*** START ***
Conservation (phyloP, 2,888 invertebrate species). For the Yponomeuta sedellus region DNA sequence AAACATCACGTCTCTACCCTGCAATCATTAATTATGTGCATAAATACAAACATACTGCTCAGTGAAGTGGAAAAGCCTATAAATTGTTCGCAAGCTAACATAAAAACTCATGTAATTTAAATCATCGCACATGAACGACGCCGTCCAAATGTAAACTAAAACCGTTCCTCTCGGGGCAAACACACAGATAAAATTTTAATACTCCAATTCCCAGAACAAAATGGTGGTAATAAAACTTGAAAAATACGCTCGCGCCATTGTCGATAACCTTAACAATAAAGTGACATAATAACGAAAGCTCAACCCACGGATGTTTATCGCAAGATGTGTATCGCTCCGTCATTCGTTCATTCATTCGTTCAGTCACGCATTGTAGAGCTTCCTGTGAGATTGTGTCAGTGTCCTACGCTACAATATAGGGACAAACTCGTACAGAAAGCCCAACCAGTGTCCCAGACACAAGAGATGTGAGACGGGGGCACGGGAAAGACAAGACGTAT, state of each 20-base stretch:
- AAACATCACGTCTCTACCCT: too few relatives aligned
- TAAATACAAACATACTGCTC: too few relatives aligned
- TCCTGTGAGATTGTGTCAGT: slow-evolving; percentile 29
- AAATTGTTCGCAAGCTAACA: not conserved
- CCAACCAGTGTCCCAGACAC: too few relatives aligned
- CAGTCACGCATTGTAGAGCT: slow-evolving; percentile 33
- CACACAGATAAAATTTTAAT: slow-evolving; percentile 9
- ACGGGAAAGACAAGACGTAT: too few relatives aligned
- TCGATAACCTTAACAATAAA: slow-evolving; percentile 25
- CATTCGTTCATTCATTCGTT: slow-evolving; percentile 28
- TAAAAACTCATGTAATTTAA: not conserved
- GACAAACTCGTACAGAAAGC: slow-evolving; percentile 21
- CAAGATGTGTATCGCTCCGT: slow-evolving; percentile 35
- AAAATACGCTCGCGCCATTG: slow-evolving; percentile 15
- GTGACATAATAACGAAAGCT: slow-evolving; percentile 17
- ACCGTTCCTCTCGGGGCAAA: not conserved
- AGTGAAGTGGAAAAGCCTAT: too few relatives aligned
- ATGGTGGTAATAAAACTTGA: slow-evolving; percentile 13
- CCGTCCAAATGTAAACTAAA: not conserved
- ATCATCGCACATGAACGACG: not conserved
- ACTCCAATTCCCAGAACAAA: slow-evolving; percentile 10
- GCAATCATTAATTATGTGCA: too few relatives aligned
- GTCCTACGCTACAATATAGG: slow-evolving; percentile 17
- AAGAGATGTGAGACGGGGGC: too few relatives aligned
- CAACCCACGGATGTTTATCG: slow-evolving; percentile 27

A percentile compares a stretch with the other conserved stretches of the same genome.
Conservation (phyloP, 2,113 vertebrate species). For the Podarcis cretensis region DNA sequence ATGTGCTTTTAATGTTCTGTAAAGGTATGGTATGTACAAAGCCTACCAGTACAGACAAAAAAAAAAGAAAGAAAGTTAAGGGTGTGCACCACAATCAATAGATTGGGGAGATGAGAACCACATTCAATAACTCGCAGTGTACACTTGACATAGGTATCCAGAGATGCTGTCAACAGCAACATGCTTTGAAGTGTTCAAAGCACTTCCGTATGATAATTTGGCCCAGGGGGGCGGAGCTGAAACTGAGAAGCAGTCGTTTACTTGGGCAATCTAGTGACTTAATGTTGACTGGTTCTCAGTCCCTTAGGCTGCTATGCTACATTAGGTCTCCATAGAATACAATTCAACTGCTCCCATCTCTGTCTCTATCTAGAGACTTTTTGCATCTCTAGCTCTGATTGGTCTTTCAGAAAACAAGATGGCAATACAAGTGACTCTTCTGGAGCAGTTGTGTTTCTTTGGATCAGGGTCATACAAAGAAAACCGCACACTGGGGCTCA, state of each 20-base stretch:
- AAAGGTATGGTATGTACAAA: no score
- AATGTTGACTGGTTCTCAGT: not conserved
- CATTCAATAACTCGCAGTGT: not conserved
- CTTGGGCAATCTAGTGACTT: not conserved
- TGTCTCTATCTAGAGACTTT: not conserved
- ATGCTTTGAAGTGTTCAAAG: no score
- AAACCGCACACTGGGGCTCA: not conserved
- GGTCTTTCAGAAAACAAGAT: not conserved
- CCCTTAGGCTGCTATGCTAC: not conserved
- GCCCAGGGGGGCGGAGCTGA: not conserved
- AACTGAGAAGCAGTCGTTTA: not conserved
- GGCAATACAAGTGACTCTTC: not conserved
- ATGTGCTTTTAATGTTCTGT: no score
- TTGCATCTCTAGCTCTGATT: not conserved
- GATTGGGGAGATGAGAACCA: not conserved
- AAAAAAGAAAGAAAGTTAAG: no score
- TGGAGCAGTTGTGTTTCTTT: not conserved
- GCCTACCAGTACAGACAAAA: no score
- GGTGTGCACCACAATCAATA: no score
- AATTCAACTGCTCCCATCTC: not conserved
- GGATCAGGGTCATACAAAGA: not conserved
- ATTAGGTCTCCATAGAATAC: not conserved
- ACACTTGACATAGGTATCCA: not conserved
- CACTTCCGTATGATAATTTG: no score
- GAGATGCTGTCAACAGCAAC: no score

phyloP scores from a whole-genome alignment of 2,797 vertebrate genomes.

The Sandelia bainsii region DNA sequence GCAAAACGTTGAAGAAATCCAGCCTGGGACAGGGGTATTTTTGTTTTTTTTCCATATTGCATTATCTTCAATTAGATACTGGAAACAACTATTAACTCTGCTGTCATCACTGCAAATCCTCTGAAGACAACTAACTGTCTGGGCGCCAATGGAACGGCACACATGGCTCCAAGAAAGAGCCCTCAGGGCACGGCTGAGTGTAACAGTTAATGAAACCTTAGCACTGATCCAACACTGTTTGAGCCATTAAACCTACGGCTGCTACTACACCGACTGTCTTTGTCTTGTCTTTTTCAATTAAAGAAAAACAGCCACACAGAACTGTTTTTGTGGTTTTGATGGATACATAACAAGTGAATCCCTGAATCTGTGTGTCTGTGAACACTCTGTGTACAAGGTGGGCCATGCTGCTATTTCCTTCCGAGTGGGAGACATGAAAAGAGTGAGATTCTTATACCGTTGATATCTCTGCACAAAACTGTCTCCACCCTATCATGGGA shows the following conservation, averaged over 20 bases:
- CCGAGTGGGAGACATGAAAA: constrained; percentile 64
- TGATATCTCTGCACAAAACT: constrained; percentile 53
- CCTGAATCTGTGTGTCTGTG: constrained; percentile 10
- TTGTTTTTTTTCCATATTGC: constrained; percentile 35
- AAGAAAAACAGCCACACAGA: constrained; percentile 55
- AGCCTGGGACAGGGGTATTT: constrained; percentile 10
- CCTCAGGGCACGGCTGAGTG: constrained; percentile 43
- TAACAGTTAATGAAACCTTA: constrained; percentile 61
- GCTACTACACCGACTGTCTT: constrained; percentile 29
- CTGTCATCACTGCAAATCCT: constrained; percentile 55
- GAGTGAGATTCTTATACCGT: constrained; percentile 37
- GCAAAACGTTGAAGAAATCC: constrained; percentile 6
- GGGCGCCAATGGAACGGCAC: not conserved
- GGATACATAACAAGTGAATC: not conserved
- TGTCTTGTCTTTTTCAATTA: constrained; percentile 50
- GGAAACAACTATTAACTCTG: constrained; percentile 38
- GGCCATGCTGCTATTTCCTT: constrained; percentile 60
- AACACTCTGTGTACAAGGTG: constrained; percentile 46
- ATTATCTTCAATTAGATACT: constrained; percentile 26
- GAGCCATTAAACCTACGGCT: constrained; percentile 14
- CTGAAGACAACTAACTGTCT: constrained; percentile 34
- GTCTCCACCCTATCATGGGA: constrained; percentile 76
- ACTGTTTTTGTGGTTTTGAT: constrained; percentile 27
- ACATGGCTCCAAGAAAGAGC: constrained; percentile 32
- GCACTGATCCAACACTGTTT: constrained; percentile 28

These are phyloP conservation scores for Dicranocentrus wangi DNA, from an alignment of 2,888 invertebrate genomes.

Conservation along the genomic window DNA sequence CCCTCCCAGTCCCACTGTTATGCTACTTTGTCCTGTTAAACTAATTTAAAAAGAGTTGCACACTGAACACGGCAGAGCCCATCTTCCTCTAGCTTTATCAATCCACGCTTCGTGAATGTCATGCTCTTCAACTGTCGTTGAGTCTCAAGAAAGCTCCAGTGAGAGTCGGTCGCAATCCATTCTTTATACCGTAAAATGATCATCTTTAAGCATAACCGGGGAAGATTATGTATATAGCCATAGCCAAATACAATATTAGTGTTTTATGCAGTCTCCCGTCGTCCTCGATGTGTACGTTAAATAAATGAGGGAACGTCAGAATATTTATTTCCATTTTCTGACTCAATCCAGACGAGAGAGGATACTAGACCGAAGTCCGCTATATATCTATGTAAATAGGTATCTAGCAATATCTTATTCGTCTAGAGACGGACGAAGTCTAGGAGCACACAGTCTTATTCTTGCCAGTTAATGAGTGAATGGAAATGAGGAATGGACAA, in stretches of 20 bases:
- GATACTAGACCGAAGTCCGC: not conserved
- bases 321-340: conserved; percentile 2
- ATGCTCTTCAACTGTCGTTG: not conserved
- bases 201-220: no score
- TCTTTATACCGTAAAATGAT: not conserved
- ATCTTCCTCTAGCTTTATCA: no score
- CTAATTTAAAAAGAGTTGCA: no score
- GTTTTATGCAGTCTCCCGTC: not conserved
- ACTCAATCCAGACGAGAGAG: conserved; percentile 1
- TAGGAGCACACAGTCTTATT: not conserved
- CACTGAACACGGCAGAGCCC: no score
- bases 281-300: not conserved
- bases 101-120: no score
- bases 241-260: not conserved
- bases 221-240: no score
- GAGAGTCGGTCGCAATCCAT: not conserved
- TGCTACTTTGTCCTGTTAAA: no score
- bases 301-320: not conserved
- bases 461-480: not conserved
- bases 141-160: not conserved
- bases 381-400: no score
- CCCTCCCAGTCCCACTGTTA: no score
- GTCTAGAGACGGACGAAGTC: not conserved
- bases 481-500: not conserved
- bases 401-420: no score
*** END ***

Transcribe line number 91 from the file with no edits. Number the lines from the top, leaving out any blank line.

- ACTCAATCCAGACGAGAGAG: conserved; percentile 1